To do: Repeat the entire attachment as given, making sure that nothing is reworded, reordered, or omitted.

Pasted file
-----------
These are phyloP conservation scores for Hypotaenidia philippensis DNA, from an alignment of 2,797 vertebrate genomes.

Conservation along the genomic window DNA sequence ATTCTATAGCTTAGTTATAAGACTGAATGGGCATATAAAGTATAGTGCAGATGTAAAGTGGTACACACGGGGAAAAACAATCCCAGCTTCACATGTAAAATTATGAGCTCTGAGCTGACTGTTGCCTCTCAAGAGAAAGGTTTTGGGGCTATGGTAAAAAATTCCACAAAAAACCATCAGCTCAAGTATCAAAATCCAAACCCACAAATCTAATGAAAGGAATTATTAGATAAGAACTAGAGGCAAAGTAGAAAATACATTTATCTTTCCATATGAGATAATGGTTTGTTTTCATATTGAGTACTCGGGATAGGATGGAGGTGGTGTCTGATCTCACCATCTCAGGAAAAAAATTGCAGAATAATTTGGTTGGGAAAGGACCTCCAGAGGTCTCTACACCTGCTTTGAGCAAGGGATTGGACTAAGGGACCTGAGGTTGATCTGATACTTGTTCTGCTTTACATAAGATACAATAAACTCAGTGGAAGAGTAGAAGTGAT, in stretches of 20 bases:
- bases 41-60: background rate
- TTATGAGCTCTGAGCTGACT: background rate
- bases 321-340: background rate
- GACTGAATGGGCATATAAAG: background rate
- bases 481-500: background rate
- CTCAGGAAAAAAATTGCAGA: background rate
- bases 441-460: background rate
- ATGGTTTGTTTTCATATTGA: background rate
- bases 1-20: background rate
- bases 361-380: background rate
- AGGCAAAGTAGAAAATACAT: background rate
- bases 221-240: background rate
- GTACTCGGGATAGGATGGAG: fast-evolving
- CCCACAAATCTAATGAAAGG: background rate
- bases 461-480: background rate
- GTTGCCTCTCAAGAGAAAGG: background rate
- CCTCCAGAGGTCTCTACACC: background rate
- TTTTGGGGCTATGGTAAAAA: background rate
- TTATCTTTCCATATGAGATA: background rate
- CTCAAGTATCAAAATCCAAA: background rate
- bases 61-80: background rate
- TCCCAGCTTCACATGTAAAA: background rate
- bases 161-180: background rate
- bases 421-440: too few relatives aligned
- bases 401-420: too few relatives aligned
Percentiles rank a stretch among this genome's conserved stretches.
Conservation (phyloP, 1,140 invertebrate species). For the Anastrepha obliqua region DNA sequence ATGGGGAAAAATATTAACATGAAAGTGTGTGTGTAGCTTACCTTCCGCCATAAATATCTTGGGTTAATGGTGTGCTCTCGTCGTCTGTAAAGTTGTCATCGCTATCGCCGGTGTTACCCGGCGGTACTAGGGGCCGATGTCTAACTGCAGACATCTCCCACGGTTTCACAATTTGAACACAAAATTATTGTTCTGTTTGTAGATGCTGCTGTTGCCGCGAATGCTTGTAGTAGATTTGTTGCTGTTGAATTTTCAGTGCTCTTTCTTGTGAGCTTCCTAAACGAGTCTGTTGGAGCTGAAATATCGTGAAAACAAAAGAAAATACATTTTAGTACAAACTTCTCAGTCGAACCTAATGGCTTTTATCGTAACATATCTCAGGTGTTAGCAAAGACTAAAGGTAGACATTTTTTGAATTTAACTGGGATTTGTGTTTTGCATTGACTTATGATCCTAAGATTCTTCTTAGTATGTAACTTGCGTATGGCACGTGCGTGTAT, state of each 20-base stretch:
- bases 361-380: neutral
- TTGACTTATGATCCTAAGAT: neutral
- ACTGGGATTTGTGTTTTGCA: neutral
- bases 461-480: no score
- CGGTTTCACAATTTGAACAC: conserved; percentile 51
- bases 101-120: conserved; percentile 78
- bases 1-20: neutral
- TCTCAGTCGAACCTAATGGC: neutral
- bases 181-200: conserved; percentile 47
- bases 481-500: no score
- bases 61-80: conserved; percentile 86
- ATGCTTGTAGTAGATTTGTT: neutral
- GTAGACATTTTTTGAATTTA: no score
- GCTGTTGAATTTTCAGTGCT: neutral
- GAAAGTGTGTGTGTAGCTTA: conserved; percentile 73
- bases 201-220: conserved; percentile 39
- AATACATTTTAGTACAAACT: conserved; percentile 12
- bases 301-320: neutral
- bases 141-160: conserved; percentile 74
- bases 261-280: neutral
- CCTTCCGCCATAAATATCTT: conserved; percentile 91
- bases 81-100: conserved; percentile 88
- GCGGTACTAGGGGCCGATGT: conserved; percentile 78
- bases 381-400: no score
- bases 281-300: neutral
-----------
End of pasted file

These are phyloP conservation scores for Hypotaenidia philippensis DNA, from an alignment of 2,797 vertebrate genomes.

Conservation along the genomic window DNA sequence ATTCTATAGCTTAGTTATAAGACTGAATGGGCATATAAAGTATAGTGCAGATGTAAAGTGGTACACACGGGGAAAAACAATCCCAGCTTCACATGTAAAATTATGAGCTCTGAGCTGACTGTTGCCTCTCAAGAGAAAGGTTTTGGGGCTATGGTAAAAAATTCCACAAAAAACCATCAGCTCAAGTATCAAAATCCAAACCCACAAATCTAATGAAAGGAATTATTAGATAAGAACTAGAGGCAAAGTAGAAAATACATTTATCTTTCCATATGAGATAATGGTTTGTTTTCATATTGAGTACTCGGGATAGGATGGAGGTGGTGTCTGATCTCACCATCTCAGGAAAAAAATTGCAGAATAATTTGGTTGGGAAAGGACCTCCAGAGGTCTCTACACCTGCTTTGAGCAAGGGATTGGACTAAGGGACCTGAGGTTGATCTGATACTTGTTCTGCTTTACATAAGATACAATAAACTCAGTGGAAGAGTAGAAGTGAT, in stretches of 20 bases:
- bases 41-60: background rate
- TTATGAGCTCTGAGCTGACT: background rate
- bases 321-340: background rate
- GACTGAATGGGCATATAAAG: background rate
- bases 481-500: background rate
- CTCAGGAAAAAAATTGCAGA: background rate
- bases 441-460: background rate
- ATGGTTTGTTTTCATATTGA: background rate
- bases 1-20: background rate
- bases 361-380: background rate
- AGGCAAAGTAGAAAATACAT: background rate
- bases 221-240: background rate
- GTACTCGGGATAGGATGGAG: fast-evolving
- CCCACAAATCTAATGAAAGG: background rate
- bases 461-480: background rate
- GTTGCCTCTCAAGAGAAAGG: background rate
- CCTCCAGAGGTCTCTACACC: background rate
- TTTTGGGGCTATGGTAAAAA: background rate
- TTATCTTTCCATATGAGATA: background rate
- CTCAAGTATCAAAATCCAAA: background rate
- bases 61-80: background rate
- TCCCAGCTTCACATGTAAAA: background rate
- bases 161-180: background rate
- bases 421-440: too few relatives aligned
- bases 401-420: too few relatives aligned
Percentiles rank a stretch among this genome's conserved stretches.
Conservation (phyloP, 1,140 invertebrate species). For the Anastrepha obliqua region DNA sequence ATGGGGAAAAATATTAACATGAAAGTGTGTGTGTAGCTTACCTTCCGCCATAAATATCTTGGGTTAATGGTGTGCTCTCGTCGTCTGTAAAGTTGTCATCGCTATCGCCGGTGTTACCCGGCGGTACTAGGGGCCGATGTCTAACTGCAGACATCTCCCACGGTTTCACAATTTGAACACAAAATTATTGTTCTGTTTGTAGATGCTGCTGTTGCCGCGAATGCTTGTAGTAGATTTGTTGCTGTTGAATTTTCAGTGCTCTTTCTTGTGAGCTTCCTAAACGAGTCTGTTGGAGCTGAAATATCGTGAAAACAAAAGAAAATACATTTTAGTACAAACTTCTCAGTCGAACCTAATGGCTTTTATCGTAACATATCTCAGGTGTTAGCAAAGACTAAAGGTAGACATTTTTTGAATTTAACTGGGATTTGTGTTTTGCATTGACTTATGATCCTAAGATTCTTCTTAGTATGTAACTTGCGTATGGCACGTGCGTGTAT, state of each 20-base stretch:
- bases 361-380: neutral
- TTGACTTATGATCCTAAGAT: neutral
- ACTGGGATTTGTGTTTTGCA: neutral
- bases 461-480: no score
- CGGTTTCACAATTTGAACAC: conserved; percentile 51
- bases 101-120: conserved; percentile 78
- bases 1-20: neutral
- TCTCAGTCGAACCTAATGGC: neutral
- bases 181-200: conserved; percentile 47
- bases 481-500: no score
- bases 61-80: conserved; percentile 86
- ATGCTTGTAGTAGATTTGTT: neutral
- GTAGACATTTTTTGAATTTA: no score
- GCTGTTGAATTTTCAGTGCT: neutral
- GAAAGTGTGTGTGTAGCTTA: conserved; percentile 73
- bases 201-220: conserved; percentile 39
- AATACATTTTAGTACAAACT: conserved; percentile 12
- bases 301-320: neutral
- bases 141-160: conserved; percentile 74
- bases 261-280: neutral
- CCTTCCGCCATAAATATCTT: conserved; percentile 91
- bases 81-100: conserved; percentile 88
- GCGGTACTAGGGGCCGATGT: conserved; percentile 78
- bases 381-400: no score
- bases 281-300: neutral